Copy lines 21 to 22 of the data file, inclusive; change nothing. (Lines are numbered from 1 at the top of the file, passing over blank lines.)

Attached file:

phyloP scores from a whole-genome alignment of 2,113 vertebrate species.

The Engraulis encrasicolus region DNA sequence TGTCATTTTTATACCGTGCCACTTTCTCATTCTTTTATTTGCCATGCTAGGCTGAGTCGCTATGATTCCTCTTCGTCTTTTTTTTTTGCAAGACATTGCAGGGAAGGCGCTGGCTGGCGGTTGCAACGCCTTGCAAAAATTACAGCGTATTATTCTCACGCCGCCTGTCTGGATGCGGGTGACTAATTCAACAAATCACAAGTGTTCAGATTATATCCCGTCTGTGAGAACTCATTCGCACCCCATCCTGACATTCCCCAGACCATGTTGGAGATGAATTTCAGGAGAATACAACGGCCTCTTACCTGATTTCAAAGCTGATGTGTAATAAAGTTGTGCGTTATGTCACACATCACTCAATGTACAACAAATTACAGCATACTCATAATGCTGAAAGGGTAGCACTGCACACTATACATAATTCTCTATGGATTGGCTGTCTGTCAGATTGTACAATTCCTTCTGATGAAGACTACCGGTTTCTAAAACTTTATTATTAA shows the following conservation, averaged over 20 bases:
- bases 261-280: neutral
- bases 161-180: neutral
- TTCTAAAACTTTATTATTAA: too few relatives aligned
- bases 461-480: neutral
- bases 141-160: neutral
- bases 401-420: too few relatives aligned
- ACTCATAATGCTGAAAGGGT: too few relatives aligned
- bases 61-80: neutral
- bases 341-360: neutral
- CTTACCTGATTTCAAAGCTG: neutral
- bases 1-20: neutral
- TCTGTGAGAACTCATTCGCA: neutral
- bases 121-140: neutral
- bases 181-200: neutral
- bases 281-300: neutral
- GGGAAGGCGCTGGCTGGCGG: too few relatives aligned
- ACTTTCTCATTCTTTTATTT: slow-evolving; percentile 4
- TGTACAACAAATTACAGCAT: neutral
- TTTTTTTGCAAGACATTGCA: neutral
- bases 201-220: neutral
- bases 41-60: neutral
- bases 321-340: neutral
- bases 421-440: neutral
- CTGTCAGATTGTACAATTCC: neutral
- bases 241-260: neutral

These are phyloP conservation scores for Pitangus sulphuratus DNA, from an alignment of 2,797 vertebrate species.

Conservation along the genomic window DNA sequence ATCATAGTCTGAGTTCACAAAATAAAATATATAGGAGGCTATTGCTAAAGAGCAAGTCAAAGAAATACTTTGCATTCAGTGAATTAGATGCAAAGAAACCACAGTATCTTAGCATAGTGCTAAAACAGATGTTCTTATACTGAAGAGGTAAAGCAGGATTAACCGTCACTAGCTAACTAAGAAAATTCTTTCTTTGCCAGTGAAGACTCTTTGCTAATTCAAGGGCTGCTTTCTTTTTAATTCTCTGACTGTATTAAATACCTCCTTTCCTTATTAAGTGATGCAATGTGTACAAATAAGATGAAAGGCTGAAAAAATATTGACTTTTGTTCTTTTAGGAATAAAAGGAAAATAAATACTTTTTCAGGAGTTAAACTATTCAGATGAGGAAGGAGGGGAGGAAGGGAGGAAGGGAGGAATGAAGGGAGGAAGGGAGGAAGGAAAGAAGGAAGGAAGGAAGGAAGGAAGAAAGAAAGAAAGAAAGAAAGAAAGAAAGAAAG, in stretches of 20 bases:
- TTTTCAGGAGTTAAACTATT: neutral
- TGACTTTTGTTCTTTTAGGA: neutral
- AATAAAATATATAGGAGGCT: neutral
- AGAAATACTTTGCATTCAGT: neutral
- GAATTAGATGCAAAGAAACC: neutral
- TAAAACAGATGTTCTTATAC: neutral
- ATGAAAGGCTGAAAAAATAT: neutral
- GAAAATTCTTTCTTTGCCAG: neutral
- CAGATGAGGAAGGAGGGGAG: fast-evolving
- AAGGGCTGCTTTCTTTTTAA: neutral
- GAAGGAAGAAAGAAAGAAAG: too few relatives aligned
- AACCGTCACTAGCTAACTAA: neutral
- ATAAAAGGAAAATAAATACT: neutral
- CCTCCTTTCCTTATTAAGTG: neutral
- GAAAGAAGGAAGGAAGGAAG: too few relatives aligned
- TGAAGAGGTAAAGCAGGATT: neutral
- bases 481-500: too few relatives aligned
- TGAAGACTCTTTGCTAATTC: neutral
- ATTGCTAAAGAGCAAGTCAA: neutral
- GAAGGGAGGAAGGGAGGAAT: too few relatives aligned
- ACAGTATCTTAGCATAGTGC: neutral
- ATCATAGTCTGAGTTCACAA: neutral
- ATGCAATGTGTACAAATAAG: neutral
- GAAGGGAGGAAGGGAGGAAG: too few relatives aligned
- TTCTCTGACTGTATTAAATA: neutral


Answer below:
- TTTTTTTGCAAGACATTGCA: neutral
- bases 201-220: neutral